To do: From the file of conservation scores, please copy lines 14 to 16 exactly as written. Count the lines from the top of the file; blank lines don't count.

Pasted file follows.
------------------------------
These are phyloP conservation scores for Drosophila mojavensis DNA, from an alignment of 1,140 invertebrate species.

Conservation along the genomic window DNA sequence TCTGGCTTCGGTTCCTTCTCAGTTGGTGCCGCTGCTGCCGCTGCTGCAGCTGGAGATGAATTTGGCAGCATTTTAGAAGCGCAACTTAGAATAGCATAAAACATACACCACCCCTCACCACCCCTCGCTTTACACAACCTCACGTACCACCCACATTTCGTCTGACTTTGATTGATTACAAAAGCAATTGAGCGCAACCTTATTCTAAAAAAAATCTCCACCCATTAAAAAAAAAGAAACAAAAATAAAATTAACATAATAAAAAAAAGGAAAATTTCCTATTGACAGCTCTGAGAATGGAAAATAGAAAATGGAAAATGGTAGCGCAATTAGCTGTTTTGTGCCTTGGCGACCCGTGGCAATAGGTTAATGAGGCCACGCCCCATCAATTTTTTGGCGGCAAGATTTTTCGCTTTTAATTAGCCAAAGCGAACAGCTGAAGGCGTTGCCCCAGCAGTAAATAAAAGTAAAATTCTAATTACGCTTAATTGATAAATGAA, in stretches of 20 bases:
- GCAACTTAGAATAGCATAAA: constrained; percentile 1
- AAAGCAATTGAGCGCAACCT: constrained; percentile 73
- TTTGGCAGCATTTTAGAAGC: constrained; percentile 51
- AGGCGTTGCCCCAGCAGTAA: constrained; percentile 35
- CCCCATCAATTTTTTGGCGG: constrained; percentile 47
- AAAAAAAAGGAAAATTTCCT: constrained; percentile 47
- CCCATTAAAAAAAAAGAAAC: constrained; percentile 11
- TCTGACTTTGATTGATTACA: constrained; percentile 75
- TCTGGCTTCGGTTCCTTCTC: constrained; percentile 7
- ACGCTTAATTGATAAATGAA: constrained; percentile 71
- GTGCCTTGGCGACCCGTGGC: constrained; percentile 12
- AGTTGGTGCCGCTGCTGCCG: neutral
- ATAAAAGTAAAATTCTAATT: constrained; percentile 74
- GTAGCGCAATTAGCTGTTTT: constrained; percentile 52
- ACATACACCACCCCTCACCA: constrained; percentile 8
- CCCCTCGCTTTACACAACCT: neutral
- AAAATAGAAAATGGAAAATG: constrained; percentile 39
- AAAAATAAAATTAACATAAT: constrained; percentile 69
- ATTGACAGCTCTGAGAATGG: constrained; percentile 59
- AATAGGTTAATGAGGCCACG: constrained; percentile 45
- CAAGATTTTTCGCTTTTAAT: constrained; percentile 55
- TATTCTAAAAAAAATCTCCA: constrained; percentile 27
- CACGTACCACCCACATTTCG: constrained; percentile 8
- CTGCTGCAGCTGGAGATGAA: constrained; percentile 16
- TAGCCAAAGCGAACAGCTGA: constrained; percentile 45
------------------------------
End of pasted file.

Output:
- AGTTGGTGCCGCTGCTGCCG: neutral
- ATAAAAGTAAAATTCTAATT: constrained; percentile 74
- GTAGCGCAATTAGCTGTTTT: constrained; percentile 52